Intellectual Property Crimes

By Barr, Katherine; Beiting, Melissa et al. | American Criminal Law Review, Spring 2003 | Go to article overview

Intellectual Property Crimes


Barr, Katherine, Beiting, Melissa, Grzesinski, Amy, American Criminal Law Review


INTELLECTUAL PROPERTY CRIMES

I. INTRODUCTION
II. THEFT OF TRADE SECRETS
    A. Economic Espionage Act of 1996
       1. Definition of Trade Secret
       2. Elements of the Criminal Offenses
          a. Economic Espionage
          b. Theft of Trade Secrets
       3. Applicability to Conduct Abroad
       4. Prosecutions Under the EEA
       5. Defenses
    B. National Stolen Property Act
       1. Transported in Interstate or Foreign Commerce
       2. Goods, Wares or Merchandise
       3. Minimum Value of $5000
       4. Knowledge of the Same
       5. Stolen, Converted, or Taken by Fraud
    C. Trade Secrets Act
    D. Mail and Wire Fraud Statutes
    E. Racketeer Influenced and Corrupt Organizations Act
    F. State Law Provisions
III. TRADEMARK COUNTERFEITING
    A. Trademark Counterfeiting Act
       1. Defenses
       2. Penalties
    B. RICO and Money Laundering Acts
IV. COPYRIGHT
    A. Copyright Act
       1. Elements of the Offense
          a. Existence of a Valid Copyright
          b. Infringement
          c. Willfulness
          d. Financial Gain or Threshold Violation
       2. Defenses
       3. Penalties
       4. Reverse Engineering
    B. National Stolen Property Act
    C. Mail and Wire Fraud Statutes
    D. Racketeer Influenced and Corrupt Organizations Act
    E. Money Laundering Act
    F. Database Protection
V. ONLINE SERVERS: CRIMINAL VIOLATIONS OF THE COPYRIGHT
   FELONY ACT
    A. Criminal Liability
       1. Infringement Via the Internet
       2. The Financial Gain Requirement or Threshold Violation
       3. The Internet and the First Sale Doctrine
    B. Internet Service Provider Liability
VI. PATENT
    A. False Marking
    B. Counterfeiting or Forging Letters Patent
    C. National Stolen Property Act
VII. ART CRIMES
    A. Federal Statutes
       1. Theft of Major Artwork Act
       2. National Stolen Property Act
       3. Mail and Wire Fraud Statutes
       4. Copyright Felony Act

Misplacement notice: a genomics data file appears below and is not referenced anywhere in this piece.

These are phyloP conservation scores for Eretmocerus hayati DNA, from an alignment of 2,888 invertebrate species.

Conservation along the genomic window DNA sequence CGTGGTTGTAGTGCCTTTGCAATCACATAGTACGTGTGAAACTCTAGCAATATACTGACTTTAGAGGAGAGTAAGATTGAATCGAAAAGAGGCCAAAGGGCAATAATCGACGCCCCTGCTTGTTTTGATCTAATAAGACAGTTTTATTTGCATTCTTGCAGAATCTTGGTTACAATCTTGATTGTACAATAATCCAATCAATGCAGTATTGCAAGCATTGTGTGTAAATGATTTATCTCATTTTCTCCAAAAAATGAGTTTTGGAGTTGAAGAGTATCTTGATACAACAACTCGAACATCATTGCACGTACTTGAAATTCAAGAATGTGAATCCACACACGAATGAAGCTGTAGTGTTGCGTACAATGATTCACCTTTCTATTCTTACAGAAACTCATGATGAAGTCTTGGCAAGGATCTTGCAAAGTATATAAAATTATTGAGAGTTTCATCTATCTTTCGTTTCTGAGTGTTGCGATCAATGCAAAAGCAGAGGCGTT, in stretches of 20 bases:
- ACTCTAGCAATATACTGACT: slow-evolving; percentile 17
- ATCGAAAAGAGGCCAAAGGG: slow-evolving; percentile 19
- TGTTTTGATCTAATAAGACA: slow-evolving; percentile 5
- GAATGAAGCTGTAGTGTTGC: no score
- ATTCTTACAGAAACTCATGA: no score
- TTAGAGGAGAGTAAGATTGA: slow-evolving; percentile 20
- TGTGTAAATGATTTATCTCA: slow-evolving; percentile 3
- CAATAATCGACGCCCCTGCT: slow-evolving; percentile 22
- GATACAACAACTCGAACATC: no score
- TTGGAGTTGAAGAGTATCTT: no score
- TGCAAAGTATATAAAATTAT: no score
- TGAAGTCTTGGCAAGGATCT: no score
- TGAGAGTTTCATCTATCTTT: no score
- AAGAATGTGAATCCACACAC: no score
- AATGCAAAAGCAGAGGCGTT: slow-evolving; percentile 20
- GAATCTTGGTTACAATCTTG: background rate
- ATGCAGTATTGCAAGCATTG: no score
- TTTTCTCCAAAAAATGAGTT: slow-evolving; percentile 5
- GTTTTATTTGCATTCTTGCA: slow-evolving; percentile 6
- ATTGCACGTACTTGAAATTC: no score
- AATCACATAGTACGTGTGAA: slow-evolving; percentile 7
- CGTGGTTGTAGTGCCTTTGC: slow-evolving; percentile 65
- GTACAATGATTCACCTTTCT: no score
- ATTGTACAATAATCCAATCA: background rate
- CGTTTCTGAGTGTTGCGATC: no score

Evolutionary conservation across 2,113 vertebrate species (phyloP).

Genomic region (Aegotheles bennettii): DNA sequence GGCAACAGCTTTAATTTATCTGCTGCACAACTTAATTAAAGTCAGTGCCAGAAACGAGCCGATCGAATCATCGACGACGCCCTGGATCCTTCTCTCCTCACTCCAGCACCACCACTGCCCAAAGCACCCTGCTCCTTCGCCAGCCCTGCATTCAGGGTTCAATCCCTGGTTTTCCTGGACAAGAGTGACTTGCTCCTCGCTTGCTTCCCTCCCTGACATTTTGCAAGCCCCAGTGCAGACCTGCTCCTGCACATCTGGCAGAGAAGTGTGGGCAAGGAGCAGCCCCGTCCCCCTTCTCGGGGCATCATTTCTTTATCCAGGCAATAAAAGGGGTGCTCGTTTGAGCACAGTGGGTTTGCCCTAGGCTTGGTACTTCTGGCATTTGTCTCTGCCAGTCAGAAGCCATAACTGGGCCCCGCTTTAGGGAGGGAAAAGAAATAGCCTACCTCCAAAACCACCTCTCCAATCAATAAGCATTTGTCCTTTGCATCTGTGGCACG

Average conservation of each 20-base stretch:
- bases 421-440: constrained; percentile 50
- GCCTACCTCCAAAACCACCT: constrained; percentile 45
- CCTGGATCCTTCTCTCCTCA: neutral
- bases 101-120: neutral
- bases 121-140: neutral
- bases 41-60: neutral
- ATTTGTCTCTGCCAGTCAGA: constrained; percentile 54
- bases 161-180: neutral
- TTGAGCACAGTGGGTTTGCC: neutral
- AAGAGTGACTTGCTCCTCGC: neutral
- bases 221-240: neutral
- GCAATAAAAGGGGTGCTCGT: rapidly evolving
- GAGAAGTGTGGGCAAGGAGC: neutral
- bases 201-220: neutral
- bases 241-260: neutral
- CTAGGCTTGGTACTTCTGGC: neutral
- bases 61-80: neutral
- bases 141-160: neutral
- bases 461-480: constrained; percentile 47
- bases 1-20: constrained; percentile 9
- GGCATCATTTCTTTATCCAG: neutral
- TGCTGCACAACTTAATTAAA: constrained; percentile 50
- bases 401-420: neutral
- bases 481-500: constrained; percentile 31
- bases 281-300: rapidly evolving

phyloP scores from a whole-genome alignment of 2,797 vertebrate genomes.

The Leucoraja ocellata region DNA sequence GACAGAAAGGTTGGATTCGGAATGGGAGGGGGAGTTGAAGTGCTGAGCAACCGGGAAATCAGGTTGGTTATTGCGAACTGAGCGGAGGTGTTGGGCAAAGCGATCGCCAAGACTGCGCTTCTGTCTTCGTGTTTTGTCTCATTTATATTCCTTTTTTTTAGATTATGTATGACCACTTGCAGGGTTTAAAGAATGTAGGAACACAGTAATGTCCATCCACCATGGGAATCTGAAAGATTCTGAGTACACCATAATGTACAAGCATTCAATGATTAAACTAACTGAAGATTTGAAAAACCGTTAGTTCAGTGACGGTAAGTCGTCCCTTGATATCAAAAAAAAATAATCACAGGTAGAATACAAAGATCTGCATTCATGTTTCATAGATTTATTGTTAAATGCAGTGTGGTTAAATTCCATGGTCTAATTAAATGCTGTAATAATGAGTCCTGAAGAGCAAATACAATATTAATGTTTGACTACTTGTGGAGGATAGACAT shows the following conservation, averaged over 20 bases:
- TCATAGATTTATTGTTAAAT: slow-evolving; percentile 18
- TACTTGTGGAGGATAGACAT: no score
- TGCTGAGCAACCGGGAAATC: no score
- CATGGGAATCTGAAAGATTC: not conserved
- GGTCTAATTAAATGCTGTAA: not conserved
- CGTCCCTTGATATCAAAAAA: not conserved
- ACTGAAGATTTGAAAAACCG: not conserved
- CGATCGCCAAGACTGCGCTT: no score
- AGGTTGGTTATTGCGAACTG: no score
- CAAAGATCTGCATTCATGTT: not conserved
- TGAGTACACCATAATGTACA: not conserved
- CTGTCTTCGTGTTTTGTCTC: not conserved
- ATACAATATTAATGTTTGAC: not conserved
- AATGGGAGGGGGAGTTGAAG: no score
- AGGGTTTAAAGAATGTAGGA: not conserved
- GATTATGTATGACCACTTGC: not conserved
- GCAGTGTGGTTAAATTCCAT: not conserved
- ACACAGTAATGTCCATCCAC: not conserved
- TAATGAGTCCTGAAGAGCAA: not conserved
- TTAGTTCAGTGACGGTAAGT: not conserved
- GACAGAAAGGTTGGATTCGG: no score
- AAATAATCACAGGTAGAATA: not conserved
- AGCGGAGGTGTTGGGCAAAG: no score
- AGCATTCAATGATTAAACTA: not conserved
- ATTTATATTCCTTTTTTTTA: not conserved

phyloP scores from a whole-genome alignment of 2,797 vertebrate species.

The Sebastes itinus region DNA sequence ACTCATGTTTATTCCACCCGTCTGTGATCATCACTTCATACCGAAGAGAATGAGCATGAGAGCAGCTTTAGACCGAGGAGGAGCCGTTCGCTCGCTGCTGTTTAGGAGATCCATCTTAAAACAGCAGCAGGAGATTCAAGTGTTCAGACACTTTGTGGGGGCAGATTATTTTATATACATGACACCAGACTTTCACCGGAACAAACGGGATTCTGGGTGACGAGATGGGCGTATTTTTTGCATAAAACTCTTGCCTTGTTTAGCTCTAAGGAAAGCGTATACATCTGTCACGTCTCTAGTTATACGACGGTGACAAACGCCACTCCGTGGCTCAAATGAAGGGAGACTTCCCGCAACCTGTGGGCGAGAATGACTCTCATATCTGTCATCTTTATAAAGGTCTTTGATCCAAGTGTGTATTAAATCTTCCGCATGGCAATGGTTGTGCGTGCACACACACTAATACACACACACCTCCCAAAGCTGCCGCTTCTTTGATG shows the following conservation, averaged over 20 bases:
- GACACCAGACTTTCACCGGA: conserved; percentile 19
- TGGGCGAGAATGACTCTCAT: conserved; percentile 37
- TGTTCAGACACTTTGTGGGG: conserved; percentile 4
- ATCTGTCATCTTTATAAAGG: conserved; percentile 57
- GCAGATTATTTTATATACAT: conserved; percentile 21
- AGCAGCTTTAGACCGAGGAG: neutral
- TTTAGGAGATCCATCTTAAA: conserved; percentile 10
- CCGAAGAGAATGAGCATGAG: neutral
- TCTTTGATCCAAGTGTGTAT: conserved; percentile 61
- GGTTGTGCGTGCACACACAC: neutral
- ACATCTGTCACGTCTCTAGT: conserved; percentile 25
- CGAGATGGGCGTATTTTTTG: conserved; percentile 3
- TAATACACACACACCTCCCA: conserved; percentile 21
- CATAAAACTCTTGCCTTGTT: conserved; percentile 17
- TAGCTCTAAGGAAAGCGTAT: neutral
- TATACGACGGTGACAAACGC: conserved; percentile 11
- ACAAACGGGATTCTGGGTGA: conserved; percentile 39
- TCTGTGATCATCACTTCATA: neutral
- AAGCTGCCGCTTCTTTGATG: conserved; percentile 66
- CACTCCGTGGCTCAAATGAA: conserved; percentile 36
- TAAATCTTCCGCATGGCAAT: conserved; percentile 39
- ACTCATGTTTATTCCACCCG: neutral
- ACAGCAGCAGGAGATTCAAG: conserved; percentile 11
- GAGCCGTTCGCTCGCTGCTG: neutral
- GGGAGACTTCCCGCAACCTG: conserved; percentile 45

5. UNESCO and UNIDROIT: Enforcement by Treaties
    B. State Approaches
VIII. SENTENCING
    A. Economic Espionage Act of 1996
    B. National Stolen Property Act
    C. Trade Secrets Act
    D. Mail and Wire Fraud Statutes
    E. Racketeer Influenced and Corrupt Organizations Act
    F. Trademark Counterfeiting Act and Copyright Felony Act
    G. False Marking and Counterfeiting or Forging Letters Patent

I. INTRODUCTION

State and local governments have been forced in recent years to safeguard intellectual property, (1) largely because the Internet allows rapid, facile dissemination of information, (2) While owners of intellectual property can protect their rights by pursuing civil remedies, the threat of civil sanctions is often insufficient to deter theft of trade secrets or infringement of trademarks, copyrights, or patents. (3) Indeed, some intellectual property thieves view civil damages as simply another cost of doing business. (4) For example, intellectual property theft has become so common that some companies now hire "good hackers" to perform vulnerability assessments of their networks to troubleshoot potential security risks. (5) Intellectual property theft cost rights holders an estimated $300 billion dollars in 1997. (6) Fortune 1000 companies alone lost more than $45 billion from theft of trade secrets in 1999. (7) By 2000, American companies were losing in excess of $1 trillion. (8)

The marked increase in intellectual property crimes, combined with the lack of deterrence provided by civil remedies, has led the federal government (and most states) to enact criminal statutes to prevent the theft of intellectual property rights. (9) The government has also begun a crackdown on trademark and copyright infringement. (10) The FBI's Operation "Counter Copy" and the DOJ's "Intellectual Property Rights Initiative" (11) are evidence of the government's commitment to prosecute intellectual property crimes.

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